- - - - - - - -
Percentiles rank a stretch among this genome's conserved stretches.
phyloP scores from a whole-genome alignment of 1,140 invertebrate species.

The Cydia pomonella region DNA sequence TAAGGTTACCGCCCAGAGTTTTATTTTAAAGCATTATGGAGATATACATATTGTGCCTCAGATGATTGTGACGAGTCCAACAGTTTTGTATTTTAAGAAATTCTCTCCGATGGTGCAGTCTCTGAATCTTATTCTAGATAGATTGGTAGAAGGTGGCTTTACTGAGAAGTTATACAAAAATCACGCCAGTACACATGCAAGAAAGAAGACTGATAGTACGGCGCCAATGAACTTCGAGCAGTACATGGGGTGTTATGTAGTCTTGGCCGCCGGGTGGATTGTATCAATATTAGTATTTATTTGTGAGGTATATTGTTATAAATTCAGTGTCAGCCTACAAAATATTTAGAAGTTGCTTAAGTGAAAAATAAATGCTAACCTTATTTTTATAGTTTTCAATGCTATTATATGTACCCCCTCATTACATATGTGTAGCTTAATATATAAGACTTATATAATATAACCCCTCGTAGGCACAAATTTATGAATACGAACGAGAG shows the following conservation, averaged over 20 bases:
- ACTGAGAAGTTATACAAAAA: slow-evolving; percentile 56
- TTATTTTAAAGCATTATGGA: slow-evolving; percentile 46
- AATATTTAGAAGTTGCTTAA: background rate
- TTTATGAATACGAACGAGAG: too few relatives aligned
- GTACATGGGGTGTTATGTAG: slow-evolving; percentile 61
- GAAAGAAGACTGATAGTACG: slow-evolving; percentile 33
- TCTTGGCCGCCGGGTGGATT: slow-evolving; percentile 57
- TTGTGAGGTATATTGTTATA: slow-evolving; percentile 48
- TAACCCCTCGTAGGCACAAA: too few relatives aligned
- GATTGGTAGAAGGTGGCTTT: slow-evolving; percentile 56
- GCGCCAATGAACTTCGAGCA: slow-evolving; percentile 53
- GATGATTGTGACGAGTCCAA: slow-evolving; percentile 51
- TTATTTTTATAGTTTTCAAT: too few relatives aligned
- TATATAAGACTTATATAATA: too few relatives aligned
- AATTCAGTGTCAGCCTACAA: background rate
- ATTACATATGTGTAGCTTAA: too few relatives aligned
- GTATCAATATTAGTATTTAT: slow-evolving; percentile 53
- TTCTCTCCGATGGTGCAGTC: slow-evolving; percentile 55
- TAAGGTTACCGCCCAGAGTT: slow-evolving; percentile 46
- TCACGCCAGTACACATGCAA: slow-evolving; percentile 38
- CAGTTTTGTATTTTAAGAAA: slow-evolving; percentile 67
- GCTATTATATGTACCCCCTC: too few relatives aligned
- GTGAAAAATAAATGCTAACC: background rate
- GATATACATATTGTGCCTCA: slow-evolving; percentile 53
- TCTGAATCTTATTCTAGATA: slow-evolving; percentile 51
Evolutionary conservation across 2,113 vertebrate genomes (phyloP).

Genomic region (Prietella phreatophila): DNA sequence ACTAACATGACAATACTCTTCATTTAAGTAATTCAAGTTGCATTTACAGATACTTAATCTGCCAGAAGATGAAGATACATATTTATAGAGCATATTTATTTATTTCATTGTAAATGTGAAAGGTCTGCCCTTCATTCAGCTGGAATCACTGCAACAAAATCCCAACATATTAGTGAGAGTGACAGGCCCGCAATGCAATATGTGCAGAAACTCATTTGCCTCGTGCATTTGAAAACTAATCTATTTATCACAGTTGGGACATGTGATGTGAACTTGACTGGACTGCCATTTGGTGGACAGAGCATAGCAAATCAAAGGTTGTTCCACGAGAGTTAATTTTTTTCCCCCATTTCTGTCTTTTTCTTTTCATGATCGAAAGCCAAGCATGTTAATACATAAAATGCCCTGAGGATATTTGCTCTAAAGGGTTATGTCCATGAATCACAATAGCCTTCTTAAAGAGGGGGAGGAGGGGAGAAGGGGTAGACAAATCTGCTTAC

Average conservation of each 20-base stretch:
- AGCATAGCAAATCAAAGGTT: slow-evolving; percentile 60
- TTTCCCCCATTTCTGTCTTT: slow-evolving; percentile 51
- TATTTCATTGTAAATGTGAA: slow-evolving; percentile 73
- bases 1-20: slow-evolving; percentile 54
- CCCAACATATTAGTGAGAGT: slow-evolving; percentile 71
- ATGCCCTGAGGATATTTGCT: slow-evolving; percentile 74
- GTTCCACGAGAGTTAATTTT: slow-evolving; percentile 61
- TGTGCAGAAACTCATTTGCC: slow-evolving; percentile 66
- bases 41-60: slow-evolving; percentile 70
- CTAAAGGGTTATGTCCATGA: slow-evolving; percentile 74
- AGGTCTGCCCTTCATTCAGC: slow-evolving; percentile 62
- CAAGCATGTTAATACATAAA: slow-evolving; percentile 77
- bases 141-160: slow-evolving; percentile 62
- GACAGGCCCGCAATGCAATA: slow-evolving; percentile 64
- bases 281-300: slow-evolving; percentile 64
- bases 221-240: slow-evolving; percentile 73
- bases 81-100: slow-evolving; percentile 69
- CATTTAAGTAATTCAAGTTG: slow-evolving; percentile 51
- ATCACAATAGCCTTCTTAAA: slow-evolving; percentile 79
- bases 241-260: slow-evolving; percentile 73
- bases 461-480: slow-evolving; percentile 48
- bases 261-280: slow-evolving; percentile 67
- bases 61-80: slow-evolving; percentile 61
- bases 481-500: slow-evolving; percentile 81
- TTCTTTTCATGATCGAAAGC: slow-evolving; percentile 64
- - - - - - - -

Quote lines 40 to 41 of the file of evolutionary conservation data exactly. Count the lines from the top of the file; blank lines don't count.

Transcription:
- bases 41-60: slow-evolving; percentile 70
- CTAAAGGGTTATGTCCATGA: slow-evolving; percentile 74